It’s okay to look at someone and admire what they do and who they are. It’s okay to be inspired by them and motivated to improve yourself. But it’s not okay to feel inferior or inadequate if you are not exactly like that person.
President Uchtdorf said, “ May I invite you to rise to the great potential within you. But don’t reach beyond your capacity. Don’t set goals beyond your capacity to achieve, don’t feel guilty or dwell on thoughts of failure. Don’t compare yourself with others. Do the best YOU can, and the Lord will provide the rest.”
Everyone is different, and just because someone does or has something you don’t, doesn’t make the things you have any less.
My daughter Teya loves ice cream, it makes her go nuts just saying the word ice cream. One day I was scooping her a bowl and she was so giddy and excited, jumping up and down chanting, “ice cream ice cream!” When I put that bowl in her hands she looked down and was happy and content. But then she looked over at her sister who was also eating a bowl of ice cream. I must’ve accidentally put a little more in Briney’s bowl because Teya saw it and kind of did that double take from Brinley’s bowl to her bowl, and when she realized Brinley had more, giant tears welled up in her eyes and suddenly that ice cream (that only seconds ago had made her so happy and content) wasn’t good enough because it wasn’t like Brinley’s.”
Isn’t this exactly what happens to us when we compare? We have so many good things going for us that should bring us happiness and contentment, but then we see that another has more and suddenly what we have no longer brings us joy.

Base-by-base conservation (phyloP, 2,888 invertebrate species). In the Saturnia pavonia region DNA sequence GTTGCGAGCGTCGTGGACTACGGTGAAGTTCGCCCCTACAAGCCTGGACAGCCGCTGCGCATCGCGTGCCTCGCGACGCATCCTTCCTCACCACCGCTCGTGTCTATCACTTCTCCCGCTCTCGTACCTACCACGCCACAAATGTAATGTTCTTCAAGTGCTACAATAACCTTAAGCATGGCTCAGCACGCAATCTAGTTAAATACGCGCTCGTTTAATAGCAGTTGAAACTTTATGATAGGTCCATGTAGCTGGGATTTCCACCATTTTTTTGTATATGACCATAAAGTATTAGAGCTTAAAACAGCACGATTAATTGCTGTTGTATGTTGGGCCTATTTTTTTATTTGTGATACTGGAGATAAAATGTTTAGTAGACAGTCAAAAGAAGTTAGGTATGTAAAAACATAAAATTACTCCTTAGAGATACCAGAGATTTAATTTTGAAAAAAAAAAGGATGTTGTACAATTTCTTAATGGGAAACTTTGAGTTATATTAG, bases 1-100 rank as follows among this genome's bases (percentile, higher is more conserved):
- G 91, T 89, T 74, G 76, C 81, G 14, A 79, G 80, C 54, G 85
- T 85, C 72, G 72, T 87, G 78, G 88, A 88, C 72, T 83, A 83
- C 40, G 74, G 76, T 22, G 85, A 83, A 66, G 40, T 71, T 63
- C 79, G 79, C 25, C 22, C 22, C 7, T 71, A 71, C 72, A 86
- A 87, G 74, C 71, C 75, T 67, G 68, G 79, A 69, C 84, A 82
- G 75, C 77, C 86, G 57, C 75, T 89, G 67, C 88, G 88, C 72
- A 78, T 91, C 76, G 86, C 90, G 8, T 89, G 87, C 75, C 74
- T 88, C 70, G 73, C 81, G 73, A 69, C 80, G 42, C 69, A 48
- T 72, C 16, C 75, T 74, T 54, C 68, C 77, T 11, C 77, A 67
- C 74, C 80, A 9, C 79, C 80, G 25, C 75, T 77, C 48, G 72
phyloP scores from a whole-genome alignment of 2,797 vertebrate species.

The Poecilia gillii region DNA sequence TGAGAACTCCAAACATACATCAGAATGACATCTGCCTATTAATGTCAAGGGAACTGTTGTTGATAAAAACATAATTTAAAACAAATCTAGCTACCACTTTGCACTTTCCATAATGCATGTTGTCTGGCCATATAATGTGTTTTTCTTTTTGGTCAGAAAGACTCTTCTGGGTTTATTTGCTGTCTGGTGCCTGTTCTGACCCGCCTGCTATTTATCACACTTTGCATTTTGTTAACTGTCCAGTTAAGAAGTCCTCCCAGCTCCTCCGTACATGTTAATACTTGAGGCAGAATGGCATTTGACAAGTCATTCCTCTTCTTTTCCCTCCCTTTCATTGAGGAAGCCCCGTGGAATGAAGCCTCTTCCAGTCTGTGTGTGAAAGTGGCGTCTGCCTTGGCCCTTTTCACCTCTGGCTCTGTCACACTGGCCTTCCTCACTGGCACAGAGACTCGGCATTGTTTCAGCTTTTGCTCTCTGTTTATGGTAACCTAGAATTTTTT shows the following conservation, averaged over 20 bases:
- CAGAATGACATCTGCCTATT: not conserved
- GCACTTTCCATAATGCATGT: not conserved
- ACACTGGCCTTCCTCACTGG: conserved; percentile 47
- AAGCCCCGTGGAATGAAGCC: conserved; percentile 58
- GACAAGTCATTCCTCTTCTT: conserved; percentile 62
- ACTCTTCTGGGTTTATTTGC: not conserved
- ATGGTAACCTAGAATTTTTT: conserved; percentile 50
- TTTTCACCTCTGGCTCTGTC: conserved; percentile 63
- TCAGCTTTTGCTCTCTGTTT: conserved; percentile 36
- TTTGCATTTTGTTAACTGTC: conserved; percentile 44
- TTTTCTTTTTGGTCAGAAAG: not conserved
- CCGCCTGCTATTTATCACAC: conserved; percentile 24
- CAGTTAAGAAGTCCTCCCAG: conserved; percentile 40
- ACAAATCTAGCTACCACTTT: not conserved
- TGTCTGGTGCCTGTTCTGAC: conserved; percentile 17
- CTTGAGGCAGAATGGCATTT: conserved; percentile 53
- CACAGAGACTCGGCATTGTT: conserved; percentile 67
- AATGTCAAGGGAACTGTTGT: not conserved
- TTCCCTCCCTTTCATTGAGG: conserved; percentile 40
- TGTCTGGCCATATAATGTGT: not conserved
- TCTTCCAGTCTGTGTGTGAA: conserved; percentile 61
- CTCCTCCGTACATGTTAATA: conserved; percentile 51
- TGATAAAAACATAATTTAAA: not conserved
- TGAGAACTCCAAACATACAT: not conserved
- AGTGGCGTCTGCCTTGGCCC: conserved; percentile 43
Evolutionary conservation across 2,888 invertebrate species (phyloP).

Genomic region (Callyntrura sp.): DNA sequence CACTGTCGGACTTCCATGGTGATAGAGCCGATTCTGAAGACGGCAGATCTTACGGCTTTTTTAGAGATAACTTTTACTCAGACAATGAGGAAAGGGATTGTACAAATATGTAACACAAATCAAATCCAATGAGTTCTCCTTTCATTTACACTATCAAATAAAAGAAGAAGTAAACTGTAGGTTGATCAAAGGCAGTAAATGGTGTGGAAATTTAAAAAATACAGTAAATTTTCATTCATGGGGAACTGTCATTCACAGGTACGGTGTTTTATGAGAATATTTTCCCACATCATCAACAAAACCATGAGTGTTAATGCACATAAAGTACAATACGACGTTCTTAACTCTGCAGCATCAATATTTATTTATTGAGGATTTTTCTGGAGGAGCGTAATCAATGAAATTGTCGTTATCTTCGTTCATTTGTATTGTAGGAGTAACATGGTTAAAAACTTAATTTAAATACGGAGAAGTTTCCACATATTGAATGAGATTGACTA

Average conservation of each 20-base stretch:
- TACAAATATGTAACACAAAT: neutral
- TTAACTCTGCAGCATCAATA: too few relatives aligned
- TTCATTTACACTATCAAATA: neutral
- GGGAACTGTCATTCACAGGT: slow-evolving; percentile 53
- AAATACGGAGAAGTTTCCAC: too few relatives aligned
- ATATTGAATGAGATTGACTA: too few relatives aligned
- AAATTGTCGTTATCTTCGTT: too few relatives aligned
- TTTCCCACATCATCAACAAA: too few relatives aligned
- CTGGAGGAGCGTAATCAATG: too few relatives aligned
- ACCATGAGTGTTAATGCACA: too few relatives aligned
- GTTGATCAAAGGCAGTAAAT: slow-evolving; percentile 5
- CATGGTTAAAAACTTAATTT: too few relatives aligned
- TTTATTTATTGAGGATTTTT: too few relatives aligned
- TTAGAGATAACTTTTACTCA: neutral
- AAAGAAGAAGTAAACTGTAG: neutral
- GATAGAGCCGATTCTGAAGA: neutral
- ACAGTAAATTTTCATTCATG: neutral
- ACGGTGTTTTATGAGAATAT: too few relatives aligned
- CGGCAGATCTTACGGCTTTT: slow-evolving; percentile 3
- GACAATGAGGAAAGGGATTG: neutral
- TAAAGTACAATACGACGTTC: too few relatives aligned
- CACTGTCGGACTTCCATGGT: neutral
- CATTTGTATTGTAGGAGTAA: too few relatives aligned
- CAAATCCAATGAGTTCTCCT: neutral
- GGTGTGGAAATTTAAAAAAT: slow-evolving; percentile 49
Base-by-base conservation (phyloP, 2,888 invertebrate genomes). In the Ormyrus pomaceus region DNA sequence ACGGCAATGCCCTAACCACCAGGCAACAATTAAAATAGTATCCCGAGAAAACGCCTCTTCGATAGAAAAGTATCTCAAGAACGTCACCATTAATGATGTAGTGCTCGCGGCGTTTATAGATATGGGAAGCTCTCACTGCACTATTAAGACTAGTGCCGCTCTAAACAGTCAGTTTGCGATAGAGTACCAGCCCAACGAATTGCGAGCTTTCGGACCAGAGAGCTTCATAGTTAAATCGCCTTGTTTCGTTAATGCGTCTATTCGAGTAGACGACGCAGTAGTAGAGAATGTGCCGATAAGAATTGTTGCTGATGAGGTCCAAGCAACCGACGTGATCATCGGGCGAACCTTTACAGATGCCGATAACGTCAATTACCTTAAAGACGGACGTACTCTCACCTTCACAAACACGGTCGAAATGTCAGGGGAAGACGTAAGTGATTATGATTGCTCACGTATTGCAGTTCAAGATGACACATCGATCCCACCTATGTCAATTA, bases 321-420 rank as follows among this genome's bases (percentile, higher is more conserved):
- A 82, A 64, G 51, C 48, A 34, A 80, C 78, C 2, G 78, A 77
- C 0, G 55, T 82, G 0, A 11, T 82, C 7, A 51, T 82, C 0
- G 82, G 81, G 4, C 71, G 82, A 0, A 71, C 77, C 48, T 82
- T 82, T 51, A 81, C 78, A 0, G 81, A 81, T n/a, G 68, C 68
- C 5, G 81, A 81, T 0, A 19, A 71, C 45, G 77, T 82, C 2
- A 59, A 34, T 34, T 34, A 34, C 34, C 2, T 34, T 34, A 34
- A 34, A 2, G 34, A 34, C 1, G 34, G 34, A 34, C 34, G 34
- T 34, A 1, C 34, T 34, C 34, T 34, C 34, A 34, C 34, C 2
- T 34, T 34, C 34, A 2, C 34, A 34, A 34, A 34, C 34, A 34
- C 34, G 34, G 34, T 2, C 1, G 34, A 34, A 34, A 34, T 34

My friend Kendall shared a wonderful talk with me by Elder Holland in which he says,

“Who is it that whispers so subtly in our ear that a gift given to another somehow diminishes the blessings we have received? Who makes us feel that if God is smiling on another, then He surely must somehow be frowning on us? You and I both know who does this—it is the father of all lies.
Brothers and sisters, I testify that no one of us is less treasured or cherished of God than another. I testify that He loves each of us—insecurities, anxieties, self-image, and all. He doesn’t measure our talents or our looks; He doesn’t measure our professions or our possessions. He cheers on every runner, calling out that the race is against sin, not against each other."
Kendall shared with me how this quote helped her strengthen a relationship with her sister. She said,

“I have an amazing older sister (just older than me) who I grew up comparing myself to. I didn't realize it, but I had become quite resentful of her, based solely on the fact that I considered her to be far more beautiful than myself (boys would always tell me how cute she was - I HATED that) and let this resentment fester inside of me. Silly? Yes. But I was an insecure teenager. It wasn't until my sister had left for her mission and I heard a talk by Elder Holland ("The Other Prodigal") in General Conference, that I realized what a terrible sister I had been.
I realized when I heard this, I had been completely selfish in not giving my sister much-needed encouragement and praise over the years. She had insecurities of her own and she had needed the encouragement, but I was unwilling to give it to her. Had I been a better sister, we could have had a much stronger relationship growing up. Thankfully, this talk was a turning point for me. I am so close with my sister now because I see that Satan is the one who would have me believe that she is better than me, prettier than me, friendlier than me, etc. But like Elder Holland said - "The race is against SIN - not each other" We all need to cheer each other on!